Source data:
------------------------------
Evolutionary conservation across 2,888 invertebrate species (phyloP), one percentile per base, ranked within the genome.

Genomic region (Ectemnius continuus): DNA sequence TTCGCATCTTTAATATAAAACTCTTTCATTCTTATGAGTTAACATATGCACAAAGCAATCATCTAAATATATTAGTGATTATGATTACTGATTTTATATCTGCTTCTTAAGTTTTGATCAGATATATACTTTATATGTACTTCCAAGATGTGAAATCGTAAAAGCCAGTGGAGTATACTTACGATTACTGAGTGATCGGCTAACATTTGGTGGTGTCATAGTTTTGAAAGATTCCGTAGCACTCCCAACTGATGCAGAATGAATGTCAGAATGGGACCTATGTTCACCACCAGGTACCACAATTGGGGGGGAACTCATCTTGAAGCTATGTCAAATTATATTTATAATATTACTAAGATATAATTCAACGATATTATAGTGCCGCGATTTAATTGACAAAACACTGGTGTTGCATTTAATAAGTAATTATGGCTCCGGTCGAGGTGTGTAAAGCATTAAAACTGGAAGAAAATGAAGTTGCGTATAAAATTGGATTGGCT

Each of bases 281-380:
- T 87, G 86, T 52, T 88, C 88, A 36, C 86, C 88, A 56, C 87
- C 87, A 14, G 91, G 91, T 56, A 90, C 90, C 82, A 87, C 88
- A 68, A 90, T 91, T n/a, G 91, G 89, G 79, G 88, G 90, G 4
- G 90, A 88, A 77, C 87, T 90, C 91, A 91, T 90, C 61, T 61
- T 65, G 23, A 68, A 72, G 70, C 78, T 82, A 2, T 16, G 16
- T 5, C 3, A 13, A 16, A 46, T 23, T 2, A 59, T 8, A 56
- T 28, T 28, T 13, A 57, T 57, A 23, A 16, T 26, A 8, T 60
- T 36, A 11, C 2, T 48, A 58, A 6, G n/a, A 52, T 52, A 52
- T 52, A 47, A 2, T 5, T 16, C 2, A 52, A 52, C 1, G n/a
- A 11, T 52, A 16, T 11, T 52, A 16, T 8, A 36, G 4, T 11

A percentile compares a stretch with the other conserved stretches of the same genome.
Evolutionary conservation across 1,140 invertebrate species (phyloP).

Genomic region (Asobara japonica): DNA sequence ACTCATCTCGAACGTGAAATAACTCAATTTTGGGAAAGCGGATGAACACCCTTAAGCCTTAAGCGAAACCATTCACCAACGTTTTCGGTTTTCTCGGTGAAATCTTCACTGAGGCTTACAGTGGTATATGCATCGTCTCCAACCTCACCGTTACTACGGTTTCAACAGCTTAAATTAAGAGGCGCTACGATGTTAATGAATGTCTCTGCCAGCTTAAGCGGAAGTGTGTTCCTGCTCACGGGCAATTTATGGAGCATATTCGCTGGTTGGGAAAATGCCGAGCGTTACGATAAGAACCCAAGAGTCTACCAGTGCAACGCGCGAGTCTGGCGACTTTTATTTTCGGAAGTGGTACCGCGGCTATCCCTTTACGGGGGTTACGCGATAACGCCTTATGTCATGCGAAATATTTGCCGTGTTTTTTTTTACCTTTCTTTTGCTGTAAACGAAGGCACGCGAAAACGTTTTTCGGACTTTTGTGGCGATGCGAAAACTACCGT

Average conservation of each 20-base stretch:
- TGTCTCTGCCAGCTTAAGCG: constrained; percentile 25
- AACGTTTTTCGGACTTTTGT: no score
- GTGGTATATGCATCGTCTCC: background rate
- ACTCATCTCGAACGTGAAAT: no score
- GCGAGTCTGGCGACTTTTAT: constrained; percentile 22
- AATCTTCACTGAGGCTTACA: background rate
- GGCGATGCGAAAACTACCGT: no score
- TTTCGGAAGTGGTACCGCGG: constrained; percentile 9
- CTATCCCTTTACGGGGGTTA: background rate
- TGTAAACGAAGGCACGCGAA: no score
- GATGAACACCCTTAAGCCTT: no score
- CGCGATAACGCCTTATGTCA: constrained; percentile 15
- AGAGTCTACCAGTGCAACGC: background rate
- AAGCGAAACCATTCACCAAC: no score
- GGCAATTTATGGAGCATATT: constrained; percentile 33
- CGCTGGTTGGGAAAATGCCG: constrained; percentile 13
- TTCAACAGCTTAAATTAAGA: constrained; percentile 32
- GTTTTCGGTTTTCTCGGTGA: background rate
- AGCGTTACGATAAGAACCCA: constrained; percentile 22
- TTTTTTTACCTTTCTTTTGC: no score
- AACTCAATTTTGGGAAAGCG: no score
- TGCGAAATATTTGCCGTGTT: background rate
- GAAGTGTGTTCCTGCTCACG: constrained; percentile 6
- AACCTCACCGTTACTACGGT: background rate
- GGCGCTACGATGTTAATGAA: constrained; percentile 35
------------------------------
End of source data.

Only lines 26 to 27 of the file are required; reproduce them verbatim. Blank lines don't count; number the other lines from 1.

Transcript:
- CTATCCCTTTACGGGGGTTA: background rate
- TGTAAACGAAGGCACGCGAA: no score